Pre-tax profits up 12% to £486m
Engineering firm Weir Group has reported “record” pre-tax profits for the 2012 year on an 11 per cent rise in revenue.
The Glasgow-based group, which supplies engineering solutions to the mining, oil and gas and power markets, said revenues rose to £2.53 billion last year (2011: £2.29billion) and pre-tax profits rose 12 per cent to £486 million (2011: £396 million).
Revenue, calculated on a like-for-like basis, rose four per cent on the previous year, lifted by strong demand from the mining sector which helped to offset a muted performance from the oil and gas division.
The record rise in profits is based on continuing operations before exceptional items, and pre-tax profits on a like-for-like basis were up four per cent.
Profits for the year beat analysts' consensus estimates of £434 million.
Shares in Weir rose 3.6 per cent in early trading following publication of its results.
However, order input for the year was down two per cent to £2.39 billion when restated at 2012 average exchange rates and was down nine per cent on a like-for-like basis.
Original equipment orders were down 13 per cent – and down 23 per cent on a like-for-like basis.
Weir said the drop was a result of “the impact of North American pressure pumping market weakness” which was partly offset by growth in most key minerals markets and “very good input growth” at its power and industrial division.
Accounts filed for the year to December 28, 2012, show a nine per cent rise in aftermarket orders – up four per cent like for like – and Weir said there were “double digit increases in minerals and power and industrial orders".
Aftermarket orders represented 57 per cent of overall input compared to 52 per cent in 2011.
Weir has increased its full-year dividend by 15 per cent to 38 pence and said a “further double digit increase” is planned in 2013.
Financing costs rose to £45.1 million last year (2011: £17.1 million) which Weir said was down to the increase in net debt following the Seaboard and Novatech acquisitions and related US private placement issue.
Weir acquired US shale fracking wellhead specialist Seaboard Holdings in a $675million (£431 million) deal in November 2011.
The group acquired US-based pump maker Novatech in a £113 million deal in January 2012.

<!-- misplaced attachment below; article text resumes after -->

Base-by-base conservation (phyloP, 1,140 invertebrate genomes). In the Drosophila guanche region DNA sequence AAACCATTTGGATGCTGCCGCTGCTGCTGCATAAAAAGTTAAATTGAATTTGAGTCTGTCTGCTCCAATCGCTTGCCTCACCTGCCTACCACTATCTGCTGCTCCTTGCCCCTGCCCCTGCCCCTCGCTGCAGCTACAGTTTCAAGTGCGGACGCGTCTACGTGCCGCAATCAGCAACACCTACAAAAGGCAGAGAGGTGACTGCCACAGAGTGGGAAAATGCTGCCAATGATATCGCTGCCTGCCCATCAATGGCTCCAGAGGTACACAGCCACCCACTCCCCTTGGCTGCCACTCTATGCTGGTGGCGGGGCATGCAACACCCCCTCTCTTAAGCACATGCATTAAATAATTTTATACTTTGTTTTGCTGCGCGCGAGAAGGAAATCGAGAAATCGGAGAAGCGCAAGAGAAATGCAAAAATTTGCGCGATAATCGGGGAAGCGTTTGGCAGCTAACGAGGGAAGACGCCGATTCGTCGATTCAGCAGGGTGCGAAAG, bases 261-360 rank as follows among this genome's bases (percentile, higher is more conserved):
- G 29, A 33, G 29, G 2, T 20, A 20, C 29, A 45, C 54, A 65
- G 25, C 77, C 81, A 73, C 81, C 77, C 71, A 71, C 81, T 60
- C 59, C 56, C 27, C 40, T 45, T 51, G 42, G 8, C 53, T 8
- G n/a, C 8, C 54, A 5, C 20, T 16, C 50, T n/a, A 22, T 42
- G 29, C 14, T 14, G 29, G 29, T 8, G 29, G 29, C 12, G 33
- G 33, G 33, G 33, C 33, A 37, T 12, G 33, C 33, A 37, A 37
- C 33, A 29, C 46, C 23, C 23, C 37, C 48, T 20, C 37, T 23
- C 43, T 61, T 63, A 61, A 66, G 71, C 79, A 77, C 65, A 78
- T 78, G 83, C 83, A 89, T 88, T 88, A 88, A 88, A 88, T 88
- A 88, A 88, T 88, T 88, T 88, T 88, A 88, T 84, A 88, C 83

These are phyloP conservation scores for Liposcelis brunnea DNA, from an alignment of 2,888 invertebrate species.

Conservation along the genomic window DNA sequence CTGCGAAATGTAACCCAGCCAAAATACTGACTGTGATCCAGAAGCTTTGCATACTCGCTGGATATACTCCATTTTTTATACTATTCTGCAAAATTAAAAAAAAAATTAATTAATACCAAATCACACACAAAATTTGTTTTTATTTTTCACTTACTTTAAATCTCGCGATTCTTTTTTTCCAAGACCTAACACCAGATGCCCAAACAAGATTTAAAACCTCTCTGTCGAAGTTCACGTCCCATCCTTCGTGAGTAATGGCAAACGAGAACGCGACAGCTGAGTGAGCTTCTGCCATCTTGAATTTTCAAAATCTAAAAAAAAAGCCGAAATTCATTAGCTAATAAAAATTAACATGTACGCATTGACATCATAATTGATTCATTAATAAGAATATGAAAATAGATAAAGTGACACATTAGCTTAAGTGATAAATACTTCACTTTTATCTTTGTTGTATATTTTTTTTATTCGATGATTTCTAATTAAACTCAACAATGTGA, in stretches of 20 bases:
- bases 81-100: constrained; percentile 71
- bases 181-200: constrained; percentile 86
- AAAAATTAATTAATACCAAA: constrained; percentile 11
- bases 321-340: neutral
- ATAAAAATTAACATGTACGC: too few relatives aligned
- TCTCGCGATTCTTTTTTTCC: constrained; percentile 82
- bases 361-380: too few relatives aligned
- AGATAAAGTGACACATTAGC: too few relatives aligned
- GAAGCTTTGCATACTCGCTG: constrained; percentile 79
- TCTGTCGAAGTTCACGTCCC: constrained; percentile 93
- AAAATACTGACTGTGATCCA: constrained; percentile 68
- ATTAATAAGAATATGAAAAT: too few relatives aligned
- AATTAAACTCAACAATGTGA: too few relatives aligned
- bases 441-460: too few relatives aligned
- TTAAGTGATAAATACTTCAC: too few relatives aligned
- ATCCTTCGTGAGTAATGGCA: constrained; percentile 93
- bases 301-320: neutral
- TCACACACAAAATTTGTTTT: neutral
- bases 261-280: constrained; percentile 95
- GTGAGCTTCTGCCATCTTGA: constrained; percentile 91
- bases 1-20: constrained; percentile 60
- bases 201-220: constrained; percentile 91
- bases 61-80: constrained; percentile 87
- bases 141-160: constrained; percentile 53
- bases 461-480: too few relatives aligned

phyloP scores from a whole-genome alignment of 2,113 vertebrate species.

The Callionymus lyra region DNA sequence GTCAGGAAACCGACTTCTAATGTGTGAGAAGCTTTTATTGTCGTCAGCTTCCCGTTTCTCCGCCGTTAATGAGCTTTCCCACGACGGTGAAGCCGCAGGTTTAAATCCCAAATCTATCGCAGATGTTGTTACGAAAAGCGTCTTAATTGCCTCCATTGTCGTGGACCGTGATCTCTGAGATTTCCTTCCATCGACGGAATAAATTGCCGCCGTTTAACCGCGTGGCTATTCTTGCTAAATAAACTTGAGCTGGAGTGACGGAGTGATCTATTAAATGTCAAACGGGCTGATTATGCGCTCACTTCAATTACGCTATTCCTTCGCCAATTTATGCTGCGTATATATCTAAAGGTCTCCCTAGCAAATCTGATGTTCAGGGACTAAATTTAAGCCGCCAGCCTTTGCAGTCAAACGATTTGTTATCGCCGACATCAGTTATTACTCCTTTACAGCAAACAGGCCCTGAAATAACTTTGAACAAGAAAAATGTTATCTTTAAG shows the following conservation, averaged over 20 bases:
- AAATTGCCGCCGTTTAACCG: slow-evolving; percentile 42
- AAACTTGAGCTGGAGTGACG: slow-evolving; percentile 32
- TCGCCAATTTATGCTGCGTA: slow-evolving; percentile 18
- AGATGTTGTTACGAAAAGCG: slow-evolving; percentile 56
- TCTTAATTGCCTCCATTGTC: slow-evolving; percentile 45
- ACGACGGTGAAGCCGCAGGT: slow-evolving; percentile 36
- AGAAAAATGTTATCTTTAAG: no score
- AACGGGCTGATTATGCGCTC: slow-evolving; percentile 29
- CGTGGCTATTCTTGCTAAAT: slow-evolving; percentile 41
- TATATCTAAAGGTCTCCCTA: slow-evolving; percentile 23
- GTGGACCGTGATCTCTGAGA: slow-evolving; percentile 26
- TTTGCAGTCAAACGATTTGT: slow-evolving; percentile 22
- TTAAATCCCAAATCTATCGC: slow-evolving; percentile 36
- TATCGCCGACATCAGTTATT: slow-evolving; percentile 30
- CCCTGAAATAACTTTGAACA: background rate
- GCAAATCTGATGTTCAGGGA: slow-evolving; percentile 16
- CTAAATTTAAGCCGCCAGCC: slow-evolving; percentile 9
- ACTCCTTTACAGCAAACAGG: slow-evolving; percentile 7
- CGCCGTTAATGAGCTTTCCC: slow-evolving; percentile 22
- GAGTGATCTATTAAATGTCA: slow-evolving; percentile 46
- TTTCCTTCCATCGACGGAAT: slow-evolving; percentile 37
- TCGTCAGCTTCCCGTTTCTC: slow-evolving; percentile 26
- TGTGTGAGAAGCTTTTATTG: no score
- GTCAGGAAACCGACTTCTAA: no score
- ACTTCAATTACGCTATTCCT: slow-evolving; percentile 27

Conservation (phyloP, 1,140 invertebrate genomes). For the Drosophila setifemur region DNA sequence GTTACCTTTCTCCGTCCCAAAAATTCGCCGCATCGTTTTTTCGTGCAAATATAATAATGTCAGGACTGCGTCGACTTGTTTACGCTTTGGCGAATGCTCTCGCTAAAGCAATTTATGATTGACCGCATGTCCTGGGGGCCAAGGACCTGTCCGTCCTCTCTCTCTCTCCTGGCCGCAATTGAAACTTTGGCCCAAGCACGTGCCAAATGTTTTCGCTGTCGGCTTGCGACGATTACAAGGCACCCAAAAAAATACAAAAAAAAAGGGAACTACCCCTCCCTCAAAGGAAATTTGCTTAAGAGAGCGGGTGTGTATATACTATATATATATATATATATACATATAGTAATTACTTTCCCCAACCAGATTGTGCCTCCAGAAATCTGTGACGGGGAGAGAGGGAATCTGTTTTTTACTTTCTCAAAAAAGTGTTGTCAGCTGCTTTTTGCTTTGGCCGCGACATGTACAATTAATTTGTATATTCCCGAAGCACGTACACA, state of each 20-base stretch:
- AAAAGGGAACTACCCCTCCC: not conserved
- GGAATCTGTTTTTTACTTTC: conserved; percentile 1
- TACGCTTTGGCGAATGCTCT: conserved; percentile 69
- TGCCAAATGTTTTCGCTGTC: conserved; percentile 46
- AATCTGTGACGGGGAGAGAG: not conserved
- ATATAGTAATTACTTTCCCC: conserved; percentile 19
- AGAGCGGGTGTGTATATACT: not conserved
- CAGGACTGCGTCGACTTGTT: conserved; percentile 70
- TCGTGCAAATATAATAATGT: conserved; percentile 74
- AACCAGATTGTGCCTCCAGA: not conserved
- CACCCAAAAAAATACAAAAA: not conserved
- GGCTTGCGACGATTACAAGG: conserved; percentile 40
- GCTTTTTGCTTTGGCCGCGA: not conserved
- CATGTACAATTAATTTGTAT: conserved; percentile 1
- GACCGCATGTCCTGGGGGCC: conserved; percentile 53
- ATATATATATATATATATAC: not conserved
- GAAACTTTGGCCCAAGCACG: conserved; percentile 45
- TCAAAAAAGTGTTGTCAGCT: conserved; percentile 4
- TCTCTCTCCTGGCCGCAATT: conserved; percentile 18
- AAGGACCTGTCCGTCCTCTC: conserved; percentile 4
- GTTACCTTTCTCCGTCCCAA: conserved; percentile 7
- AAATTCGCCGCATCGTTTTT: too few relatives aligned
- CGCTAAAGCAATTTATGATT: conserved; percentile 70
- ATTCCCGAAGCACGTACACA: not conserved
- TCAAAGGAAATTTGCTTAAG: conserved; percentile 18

Weir also reduced its net debt by £16 million last year to £688.9 million (2011: £673.2 million).
Chief executive Keith Cochrane said: “Weir delivered a strong performance for shareholders in 2012 despite challenging pressure pumping markets.
“We responded rapidly to changing market conditions, realigned capacity, reduced costs in affected areas and continued to maximise operational and cost efficiencies.
“This allowed us to deliver 2012 results in line with our mid-year expectations. We continued to invest in the group's capabilities, underpinning our strategy to grow ahead of our end markets.”
Weir has also warned 2013 performance will be broadly on a par with 2012.
Cochrane said: “Looking ahead into 2013, despite more challenging markets, the group will continue to deliver profitable growth through new product introductions and a range of operational initiatives.
“Assuming a gradual economic and end market improvement, we expect to deliver low single digit revenue growth and broadly stable margins in 2013 with lower first half profits offset by growth in the second half.
“Alongside substantially higher cash generation, the group plans the eighth consecutive year of double digit dividend growth.”
Last week Weir announced three acquisitions in three different countries collectively valued at £55 million.
The group acquired the Canadian-based R Wales group of companies, a manufacturer of specialist rubber and wear-resistant linings for the mining, minerals processing and oil sands industries.
Weir also acquired the business and assets of the Cheong foundry in Malaysia, which supplies casings to a number of industries, including mining and power.
In addition, Weir has also acquired the plant, equipment and buildings of Xmeco Foundry Pty Ltd, a specialist large casting foundry in Port Elizabeth, South Africa.